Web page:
Former OFC president David Chung, right, has been banned ffrom football for six years.
Former Fifa senior vice president David Chung was banned from football for six years for financial wrongdoing linked to a $20 million building project.
Chung was deputy to president Gianni Infantino as the longest-serving of Fifa’s eight vice presidents when he resigned in April during an investigation into construction of new headquarters for the New Zealand-based Oceania Football Confederation.
Fifa said its ethics committee found Chung guilty of “having offered and accepted gifts” and “conflict of interest”.
Chung was fined 100,000 Swiss francs ($150,000), which he must pay before he can return to work in football.
The Papua New Guinea official resigned as Oceania president after a Fifa-appointed audit found irregularities linked to awarding of contracts for its headquarters in Auckland.
Fifa, which had given US$16.8m ($24m) to the OFC in 2017, froze funding to the 11-member regional body.
Chung had been president of Papua New Guinea’s soccer federation since 2004. He rose to lead Oceania after a World Cup bidding scandal implicated his predecessor, Reynald Temarii of Tahiti.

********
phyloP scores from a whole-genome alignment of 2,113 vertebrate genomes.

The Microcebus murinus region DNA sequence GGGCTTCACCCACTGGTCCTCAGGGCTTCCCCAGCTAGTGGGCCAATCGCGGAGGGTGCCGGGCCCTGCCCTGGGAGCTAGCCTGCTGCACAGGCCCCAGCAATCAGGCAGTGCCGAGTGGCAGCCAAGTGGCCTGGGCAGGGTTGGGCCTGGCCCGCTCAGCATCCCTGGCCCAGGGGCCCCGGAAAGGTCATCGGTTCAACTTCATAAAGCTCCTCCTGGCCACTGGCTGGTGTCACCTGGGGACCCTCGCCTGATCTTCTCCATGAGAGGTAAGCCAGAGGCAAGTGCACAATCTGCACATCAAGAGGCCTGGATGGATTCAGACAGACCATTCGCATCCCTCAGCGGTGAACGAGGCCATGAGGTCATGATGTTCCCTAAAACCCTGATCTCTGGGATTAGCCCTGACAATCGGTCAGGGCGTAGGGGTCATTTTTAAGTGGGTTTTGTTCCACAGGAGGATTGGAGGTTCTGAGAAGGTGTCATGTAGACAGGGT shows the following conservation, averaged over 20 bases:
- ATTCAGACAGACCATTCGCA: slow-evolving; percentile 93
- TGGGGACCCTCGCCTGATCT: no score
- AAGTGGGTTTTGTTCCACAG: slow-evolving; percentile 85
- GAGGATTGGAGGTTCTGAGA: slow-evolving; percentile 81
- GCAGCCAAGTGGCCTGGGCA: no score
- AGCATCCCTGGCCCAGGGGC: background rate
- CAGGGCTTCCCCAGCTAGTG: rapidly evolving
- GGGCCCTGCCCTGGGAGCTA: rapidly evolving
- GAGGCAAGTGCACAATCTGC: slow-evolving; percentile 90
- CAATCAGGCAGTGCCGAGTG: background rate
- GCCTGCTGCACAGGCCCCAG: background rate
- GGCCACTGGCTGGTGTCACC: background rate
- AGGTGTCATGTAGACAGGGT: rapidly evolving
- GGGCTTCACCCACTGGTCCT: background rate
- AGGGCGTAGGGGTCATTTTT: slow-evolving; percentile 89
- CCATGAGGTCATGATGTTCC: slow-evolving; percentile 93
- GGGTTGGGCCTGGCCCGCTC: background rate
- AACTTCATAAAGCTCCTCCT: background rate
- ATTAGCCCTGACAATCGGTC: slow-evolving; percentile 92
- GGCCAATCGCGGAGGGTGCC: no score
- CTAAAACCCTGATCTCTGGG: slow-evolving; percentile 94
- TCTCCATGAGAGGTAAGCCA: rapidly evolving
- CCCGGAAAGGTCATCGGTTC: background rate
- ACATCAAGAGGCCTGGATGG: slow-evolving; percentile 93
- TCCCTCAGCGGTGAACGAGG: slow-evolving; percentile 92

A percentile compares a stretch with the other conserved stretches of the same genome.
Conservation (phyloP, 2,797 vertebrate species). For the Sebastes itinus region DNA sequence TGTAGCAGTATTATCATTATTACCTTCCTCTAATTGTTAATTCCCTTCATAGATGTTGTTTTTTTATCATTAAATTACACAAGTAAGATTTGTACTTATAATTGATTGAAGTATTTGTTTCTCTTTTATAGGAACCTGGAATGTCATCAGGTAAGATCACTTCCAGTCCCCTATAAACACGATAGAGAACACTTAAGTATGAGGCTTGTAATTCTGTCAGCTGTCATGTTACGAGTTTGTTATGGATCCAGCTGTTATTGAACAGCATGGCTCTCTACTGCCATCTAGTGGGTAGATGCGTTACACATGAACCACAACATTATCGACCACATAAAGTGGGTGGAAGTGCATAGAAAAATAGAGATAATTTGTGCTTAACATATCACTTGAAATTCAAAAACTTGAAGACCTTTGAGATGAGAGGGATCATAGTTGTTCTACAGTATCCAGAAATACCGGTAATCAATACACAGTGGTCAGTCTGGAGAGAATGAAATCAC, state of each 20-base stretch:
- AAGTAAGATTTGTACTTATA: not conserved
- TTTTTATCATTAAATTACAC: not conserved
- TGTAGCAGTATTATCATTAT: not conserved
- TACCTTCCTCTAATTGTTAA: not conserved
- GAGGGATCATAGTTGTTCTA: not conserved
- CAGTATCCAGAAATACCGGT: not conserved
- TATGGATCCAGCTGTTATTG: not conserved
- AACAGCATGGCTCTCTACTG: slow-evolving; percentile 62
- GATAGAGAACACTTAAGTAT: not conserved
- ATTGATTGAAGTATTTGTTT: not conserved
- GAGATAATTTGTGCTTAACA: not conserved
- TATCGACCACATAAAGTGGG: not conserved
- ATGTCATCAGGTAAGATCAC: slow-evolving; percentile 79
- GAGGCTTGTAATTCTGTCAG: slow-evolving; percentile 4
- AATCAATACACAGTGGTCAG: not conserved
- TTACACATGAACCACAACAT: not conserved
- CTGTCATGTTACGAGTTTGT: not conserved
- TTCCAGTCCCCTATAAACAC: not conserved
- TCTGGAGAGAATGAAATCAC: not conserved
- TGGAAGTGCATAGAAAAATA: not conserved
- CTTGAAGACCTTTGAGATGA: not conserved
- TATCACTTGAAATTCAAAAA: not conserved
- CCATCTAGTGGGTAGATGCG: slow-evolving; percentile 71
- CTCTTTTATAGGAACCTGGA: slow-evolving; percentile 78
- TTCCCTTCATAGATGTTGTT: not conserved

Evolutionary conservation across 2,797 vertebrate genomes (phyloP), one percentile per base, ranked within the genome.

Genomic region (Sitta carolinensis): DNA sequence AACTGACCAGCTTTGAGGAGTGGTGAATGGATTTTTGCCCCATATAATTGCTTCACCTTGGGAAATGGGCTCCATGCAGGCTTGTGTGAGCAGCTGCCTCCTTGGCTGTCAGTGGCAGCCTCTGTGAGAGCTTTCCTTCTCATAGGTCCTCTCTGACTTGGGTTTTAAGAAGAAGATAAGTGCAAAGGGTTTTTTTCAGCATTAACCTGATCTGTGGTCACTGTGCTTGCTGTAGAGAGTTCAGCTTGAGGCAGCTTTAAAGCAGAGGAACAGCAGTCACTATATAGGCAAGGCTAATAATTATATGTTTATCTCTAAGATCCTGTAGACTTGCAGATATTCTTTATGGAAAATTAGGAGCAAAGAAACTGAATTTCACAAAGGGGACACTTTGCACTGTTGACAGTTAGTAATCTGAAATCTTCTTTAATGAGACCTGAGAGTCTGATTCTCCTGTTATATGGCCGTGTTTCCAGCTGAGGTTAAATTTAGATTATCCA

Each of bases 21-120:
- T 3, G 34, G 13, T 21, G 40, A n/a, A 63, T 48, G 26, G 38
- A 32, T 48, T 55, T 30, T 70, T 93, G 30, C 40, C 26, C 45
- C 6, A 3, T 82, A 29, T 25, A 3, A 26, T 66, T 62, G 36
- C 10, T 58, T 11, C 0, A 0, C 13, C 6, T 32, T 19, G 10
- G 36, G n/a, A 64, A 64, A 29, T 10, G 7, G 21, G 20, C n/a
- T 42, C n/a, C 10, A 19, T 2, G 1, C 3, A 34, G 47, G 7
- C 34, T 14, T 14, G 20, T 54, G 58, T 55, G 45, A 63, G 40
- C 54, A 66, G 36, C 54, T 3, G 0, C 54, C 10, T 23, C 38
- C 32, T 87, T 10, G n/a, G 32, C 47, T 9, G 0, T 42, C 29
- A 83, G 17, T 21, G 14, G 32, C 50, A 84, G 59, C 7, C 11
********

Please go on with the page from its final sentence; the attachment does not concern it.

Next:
Temarii was filmed talking to undercover reporters from British newspaper The Sunday Times during the 2018 and 2022 World Cup hosting contests won by Russia and Qatar.
He was banned for one year by Fifa. In 2015, he was banned for eight years because he took money from Fifa powerbroker Mohamed bin Hammam of Qatar to pay his legal bills in the original ethics case.
The Oceania football body is now led by interim president Lambert Maltock of Vanuatu.
Chung’s exit from Fifa means five of its eight vice presidents in May 2015 – when American and Swiss prosecutors unsealed sweeping corruption investigations – plus then-president Sepp Blatter and secretary general Jerome Valcke have since been banned for unethical financial conduct or resigned while under criminal investigation.